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Old 09-02-2010, 12:42 PM   #31
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You can still have smoke and be too lean. The smoke coming out might be because its extra rich after refueling. After i refuel i get lots of smoke, not just a normal amount. And then after a couple blips it cuts back down to where it should be in terms of smoke. The smoke also changes based on the oil % you are running in the fuel. But some smoke is better than no smoke, thats for sure


oh well when i take it off the track my engine always runs at 230 to 245 .
yea i know the extra smoke does come out when refueling.
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Old 09-02-2010, 12:49 PM   #32
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oh well when i take it off the track my engine always runs at 230 to 245 .
yea i know the extra smoke does come out when refueling.
Well thats good, in this area i tend to run in the 260s range, but thats just what the engine seems to like. Go engines seem to like the hotter part of the spectrum for some odd reason. Ahh well, its all good, as long as we are having fun
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Old 09-03-2010, 07:41 AM   #33
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I allways thought and have personally found the engine leans out after re fueling not richens.. Many people think it richens as they have just filled there tanks but as i understand it thats not the case just a common missunderstanding. The car will bog down a little on the 1st lap or two because you dont have enough pressure over the fuel to push the fuel towards the engine therefor it leans out


It is a bit like when using a presurized oil filler like for car or marine gearboxes.. if the unit is full of oil you cant get much air pressure to push the oil as there is no room for the pressure to build up and what does is a very small percentage of the overall volume and wont do much


Here is something i copied from another site that explains it better perhaps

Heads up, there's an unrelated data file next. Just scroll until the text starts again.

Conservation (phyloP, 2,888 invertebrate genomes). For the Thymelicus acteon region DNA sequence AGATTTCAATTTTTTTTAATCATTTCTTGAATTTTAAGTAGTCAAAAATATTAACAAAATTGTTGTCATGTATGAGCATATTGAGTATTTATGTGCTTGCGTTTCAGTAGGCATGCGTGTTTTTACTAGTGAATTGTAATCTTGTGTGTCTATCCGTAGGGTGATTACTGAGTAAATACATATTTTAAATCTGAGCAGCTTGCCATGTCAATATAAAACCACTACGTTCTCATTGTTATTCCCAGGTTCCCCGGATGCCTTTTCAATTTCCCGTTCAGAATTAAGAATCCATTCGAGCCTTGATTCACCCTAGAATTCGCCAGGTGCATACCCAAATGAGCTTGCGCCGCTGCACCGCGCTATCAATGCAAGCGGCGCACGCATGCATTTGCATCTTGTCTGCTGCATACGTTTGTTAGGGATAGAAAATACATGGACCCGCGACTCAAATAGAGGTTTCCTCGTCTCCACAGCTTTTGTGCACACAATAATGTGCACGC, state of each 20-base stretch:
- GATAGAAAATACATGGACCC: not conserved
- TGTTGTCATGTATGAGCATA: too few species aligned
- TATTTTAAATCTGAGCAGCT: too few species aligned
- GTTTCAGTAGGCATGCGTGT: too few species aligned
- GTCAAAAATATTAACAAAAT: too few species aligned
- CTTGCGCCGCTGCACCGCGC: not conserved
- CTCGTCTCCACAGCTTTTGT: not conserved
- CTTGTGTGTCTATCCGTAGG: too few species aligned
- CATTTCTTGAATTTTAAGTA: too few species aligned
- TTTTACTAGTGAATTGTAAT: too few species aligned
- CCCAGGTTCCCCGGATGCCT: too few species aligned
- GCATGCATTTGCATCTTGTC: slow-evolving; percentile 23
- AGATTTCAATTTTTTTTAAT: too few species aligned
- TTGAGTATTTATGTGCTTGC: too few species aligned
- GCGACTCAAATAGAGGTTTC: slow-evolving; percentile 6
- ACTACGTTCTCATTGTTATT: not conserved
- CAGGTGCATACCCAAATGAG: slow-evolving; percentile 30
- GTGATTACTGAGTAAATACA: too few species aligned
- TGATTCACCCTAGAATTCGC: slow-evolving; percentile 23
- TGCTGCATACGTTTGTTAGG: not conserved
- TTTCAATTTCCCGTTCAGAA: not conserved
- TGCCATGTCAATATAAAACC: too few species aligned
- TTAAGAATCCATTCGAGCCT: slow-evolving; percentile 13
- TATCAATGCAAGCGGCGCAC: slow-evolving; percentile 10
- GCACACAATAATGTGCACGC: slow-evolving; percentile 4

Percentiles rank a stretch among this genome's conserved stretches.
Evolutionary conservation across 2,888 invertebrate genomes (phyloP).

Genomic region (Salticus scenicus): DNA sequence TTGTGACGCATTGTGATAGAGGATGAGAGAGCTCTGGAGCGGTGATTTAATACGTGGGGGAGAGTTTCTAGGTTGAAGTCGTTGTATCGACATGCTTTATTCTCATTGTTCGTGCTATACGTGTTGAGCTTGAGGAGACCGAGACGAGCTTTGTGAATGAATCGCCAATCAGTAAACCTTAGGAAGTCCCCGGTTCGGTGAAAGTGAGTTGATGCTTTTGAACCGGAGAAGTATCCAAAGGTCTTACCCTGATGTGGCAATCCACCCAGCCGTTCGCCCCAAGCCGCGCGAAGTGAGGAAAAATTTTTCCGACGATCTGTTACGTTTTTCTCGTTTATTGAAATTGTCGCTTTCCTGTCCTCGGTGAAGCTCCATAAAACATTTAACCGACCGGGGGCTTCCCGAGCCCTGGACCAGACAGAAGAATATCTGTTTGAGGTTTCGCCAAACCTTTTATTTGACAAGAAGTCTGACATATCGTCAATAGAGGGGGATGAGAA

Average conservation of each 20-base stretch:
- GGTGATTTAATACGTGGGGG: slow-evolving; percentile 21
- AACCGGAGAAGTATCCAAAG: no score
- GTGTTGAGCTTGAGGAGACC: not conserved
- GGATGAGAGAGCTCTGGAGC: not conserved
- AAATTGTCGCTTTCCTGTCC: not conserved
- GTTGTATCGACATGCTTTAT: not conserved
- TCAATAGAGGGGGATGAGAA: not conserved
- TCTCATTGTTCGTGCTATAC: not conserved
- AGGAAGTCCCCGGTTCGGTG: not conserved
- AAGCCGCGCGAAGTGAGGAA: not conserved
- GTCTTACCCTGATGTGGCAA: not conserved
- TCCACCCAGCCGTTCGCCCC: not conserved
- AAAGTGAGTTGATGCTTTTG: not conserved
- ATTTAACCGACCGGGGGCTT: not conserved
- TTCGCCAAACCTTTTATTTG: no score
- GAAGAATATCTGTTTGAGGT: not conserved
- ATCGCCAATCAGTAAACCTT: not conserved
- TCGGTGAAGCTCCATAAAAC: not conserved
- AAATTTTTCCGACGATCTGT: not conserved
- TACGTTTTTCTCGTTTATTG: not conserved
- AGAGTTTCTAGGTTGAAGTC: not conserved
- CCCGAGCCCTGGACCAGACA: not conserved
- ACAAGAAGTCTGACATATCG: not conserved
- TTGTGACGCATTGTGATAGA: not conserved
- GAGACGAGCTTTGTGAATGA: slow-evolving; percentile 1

If you've done much gas racing, you've probably encountered the dreaded lean bog that occurs right after a pit stop with a full tank of fuel. Right after the tank is filled, for about the next 3 or 4 laps the engine sags (lean bogs) when accelerating off of tight right-hand corners. On most tracks this happens when accelerating onto the straight. Seemingly, the lean bog magically goes away after a few laps but sure enough, after the next pit stop, it frustratingly returns-slowing lap times for several laps once again.
The key to eliminating full tank lean bogs is pressure tube position or adding a pressure reservoir as shown.

To solve this frustrating issue, it's important to understand what's causing it.
Here's the scoop. As the throttle is released entering a turn, the pressure in the tank is now greater that the reduced pressure in the pipe. When the tank is full, some of the fuel sloshes up into the pressure line. The centrifugal forces encountered in a right hand turn further pulls the fuel into the pressure line, causing reduced pressure in the tank. When the throttle is cracked open to accelerate, the engine goes lean because of this reduced tank pressure and hence the dreaded lean bog occurs. The reason it only lasts for a couple of laps is first, as the fuel level goes down in the tank it's less likely to slosh as much into the pressure line and second, as the fuel level goes down there is a larger open space in the tank that's pressurized, maintaining adequate pressure long enough to prevent the low pressure lean bog problem. (If your exhaust system is mounted on the left side, as with some of the latest monster trucks, then this phenomenon will occur in left hand turns.) ,




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Old 09-04-2010, 08:16 AM   #34